I decided on a whim to stock my freezer up with delicious meals. I know myself. When I get home from my full-time job, and I have another 2-4 hours of blog projects to work on when I get home, there’s little time (ok, ok…desire) to cook a meal. So we wind up ordering take-out. Not exactly budget friendly.
So I decided since I have extra time on the weekends, that I could try my hand at freezer cooking and preparing a bulk quantity of meals all at once and then I would just have to pop them in the oven/crockpot/stove and voila! A delicious homecooked, budget-friendly meal. Some of which will be ready to eat when I walk in the door. HOW COOL IS THAT?
This was not my first foray into freezer cooking. I have done a couple smaller versions before, but nothing on this scale. Right now I have something like 15 dinners in my freezer. I made multiples of things I know we would like (Scalloped Potatoes and Ham is one of our favorite things on this earth) and only one batch of things I have never tried (like the Chicken Delicious).
Here’s what I made and links to the recipes:
Scalloped Potatoes and Ham
Savory Pepper Steak
World’s Best Chicken
Pioneer Woman’s Perfect Chili (I used turkey)
Beef Tips with Mushroom Gravy (I added sliced mushrooms)
Chicken Cordon Bleu
Like I mentioned above, some of the recipes were doubled. Some of the recipes made enough for two meals without doubling. Just make sure you are prepared with correct quantities for the desired end result. I don’t recommend making a triple batch of a recipe you’ve never tried before.
That being said, here are some tips I found helpful when freezer cooking in bulk:
Make the kitchen a “No-Fly-Zone”: Keep kids and pets out from under foot. Easier said than done, but this is for sanity and safety sake. Put up a baby gate, ask grandma to babysit, whatever it takes. I had a very sad dog moping at my feet because he realized my ham wasn’t going in his bowl.
Prep like-items together: I had several recipes that called for chicken. I cut all the chicken at the same time. That way, raw chicken was only needed to be cleaned off a single time instead of three or four times.
Clean as you go: Instead of making everything and ending up without a clean dish in sight, clean as you go. At the very least, rinse everything. It makes things a LOT easier, because you’re not going to want to do 5 loads of dishes after 3-4 hours of meal-prep. Best case scenario, have a helper cleaning dishes between recipes. That way, you get a few minutes out of the kitchen to take a break. In our house, I do the cooking, and Andrew (my husband) does dishes after every meal. When I do the freezer cooking, I make 1-2 recipes, then I get a break while he does dishes. It works out great!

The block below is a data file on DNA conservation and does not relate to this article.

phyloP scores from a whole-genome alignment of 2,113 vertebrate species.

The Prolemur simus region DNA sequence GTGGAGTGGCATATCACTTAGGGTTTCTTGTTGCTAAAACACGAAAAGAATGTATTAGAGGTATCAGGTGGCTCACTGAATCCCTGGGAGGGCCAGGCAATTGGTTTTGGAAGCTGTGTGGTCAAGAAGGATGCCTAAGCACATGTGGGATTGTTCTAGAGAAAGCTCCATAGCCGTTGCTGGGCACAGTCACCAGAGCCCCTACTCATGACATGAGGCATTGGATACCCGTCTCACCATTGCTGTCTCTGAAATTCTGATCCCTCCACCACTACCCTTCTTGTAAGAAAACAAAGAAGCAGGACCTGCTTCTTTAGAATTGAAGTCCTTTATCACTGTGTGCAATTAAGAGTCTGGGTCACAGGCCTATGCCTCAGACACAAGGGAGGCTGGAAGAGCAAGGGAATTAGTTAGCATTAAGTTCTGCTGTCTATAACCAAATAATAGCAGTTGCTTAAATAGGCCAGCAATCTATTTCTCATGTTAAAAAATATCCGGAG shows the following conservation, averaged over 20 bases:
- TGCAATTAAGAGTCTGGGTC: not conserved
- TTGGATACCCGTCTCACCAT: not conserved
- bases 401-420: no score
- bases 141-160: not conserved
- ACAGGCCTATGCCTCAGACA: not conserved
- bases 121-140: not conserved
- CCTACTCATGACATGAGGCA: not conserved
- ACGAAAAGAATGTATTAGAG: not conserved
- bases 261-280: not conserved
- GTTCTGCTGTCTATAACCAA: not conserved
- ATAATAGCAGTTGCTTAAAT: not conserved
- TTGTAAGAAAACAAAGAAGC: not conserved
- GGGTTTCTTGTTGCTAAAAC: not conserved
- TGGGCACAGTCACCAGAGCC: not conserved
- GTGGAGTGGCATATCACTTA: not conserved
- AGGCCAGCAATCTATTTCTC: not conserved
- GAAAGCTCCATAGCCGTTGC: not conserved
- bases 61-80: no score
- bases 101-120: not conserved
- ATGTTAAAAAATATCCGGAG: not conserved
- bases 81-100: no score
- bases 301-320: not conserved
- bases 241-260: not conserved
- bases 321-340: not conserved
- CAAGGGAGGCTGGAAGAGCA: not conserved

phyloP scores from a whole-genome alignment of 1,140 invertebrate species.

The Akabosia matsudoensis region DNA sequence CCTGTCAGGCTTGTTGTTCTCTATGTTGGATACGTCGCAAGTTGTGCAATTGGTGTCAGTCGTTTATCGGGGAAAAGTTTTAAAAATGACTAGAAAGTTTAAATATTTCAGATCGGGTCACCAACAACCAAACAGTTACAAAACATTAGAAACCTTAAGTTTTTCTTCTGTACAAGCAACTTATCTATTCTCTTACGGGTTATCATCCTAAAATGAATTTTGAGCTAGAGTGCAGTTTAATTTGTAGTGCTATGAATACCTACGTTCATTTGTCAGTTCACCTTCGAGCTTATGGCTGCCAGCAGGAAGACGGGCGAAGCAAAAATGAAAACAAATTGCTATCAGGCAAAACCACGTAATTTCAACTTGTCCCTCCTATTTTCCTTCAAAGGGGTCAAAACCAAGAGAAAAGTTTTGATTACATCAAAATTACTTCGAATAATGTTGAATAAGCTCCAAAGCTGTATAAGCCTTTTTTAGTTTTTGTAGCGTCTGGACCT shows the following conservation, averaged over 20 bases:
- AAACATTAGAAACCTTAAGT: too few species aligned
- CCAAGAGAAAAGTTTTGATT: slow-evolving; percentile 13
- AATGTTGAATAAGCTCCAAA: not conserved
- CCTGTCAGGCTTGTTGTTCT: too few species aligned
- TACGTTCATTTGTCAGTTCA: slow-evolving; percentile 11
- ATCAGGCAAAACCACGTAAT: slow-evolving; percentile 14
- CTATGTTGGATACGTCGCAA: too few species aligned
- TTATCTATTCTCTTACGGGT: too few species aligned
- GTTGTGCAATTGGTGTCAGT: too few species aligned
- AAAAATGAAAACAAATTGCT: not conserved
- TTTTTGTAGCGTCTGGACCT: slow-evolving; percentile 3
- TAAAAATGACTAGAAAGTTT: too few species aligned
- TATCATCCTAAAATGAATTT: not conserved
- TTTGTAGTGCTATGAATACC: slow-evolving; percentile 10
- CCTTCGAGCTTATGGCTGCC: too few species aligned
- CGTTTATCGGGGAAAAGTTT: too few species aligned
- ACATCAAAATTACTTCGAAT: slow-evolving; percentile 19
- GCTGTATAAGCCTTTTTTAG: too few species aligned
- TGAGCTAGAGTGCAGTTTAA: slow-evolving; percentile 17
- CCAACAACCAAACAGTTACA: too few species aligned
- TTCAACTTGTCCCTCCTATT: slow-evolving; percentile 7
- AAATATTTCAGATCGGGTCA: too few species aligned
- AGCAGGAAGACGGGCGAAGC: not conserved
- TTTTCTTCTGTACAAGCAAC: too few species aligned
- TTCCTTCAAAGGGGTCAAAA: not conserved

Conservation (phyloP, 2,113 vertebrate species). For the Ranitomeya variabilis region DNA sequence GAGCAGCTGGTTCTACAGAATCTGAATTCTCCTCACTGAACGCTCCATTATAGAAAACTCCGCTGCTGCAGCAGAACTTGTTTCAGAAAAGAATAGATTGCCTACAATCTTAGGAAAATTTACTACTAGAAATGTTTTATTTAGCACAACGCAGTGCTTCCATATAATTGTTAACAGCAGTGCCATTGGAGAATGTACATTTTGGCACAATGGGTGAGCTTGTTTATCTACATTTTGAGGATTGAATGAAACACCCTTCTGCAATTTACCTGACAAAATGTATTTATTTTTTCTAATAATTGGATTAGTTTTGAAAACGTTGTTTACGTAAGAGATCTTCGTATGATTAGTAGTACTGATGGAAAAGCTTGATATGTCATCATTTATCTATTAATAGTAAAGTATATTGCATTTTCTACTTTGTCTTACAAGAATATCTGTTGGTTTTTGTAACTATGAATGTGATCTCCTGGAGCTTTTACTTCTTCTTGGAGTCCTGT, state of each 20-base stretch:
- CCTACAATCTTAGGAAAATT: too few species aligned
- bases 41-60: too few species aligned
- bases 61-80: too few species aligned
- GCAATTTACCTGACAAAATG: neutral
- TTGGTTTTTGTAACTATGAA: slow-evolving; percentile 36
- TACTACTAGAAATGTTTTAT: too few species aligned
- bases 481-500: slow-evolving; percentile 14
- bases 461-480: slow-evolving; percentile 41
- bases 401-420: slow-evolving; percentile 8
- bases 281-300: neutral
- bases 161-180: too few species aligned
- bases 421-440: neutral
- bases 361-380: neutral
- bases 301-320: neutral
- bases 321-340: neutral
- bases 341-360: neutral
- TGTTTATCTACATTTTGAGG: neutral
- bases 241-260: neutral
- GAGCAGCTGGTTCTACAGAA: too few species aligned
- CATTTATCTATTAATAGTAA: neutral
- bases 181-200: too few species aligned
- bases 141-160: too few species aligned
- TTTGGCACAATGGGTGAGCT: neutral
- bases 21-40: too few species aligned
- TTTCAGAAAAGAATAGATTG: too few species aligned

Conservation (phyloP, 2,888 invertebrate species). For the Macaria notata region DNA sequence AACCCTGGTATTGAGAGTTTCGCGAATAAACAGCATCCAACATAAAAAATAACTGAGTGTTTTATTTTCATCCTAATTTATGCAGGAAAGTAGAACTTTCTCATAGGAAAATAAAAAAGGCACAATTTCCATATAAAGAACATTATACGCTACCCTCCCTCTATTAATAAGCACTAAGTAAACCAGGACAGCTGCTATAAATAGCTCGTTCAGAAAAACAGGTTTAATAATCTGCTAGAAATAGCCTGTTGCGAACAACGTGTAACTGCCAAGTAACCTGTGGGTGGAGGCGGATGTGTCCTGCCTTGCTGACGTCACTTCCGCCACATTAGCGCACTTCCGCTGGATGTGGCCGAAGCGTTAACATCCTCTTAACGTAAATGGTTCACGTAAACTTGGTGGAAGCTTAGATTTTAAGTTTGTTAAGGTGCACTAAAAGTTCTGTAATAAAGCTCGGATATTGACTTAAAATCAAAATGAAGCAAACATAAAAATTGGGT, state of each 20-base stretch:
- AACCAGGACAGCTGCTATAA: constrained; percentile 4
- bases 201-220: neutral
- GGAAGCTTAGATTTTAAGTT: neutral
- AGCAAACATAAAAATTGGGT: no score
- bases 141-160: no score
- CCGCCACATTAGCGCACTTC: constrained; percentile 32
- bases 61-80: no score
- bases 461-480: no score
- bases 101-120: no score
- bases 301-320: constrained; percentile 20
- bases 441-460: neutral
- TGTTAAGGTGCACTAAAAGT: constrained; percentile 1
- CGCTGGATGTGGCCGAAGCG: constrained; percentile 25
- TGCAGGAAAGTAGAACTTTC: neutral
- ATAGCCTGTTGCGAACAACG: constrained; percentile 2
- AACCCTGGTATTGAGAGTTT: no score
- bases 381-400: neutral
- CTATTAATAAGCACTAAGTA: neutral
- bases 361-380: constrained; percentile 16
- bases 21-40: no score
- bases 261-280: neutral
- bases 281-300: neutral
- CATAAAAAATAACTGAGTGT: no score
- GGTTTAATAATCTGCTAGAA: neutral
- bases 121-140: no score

Avoid cross-contamination: It’s especially important because you are preparing mass quantities of meals, and you don’t want to ruin them all by cross contaminating a veggie dish with raw chicken juice, potentially ruining not one meal in the event of an outbreak, but rather a month’s worth of meals! As I said above, prep all your like-meats (chicken with chicken and so on) at once, then set aside in bowls in the fridge to grab as you need them. Don’t forget to refrigerate perishable ingredients until you need them. You don’t want things spoiling!
Have some tunes playing: Make it enjoyable! Or…as enjoyable as possible. A good peppy playlist will keep your toes tapping as you chop.
Label your bags: Use a sharpie or something that won’t rub off. Label with the recipe, the cooking instructions, and any ingredients that are to be added after cooking. You think you will remember when it comes time to cook the meal, but why chance it? Also, make sure to label the meals BEFORE you fill the bags/containers. It’s easier to write!
Lay your bags flat in the freezer: Rather than making giant bricks of odd-shaped bulkiness, if you fill a gallon bag and lay it flat, once it’s frozen, you can stand your bags up and “file” them in your freezer. Not only makes it easier to find what you want, but also saves space!
Use an electric carving knife: You’re going to be cutting. A LOT. So make it easy on yourself and whip out the power tools if you have them. I use mine to cut raw meat, and vegetables.
Make a spreadsheet: There’s nothing worse than getting elbows deep into your chili recipe only to find out you’re missing key ingredients (I’ll admit it, I’m guilty). Make a spreadsheet before you shop of each recipe and the quantity you need for each item. That way nothing gets overlooked!
Do you freezer cook? What are your freezer cooking tips?
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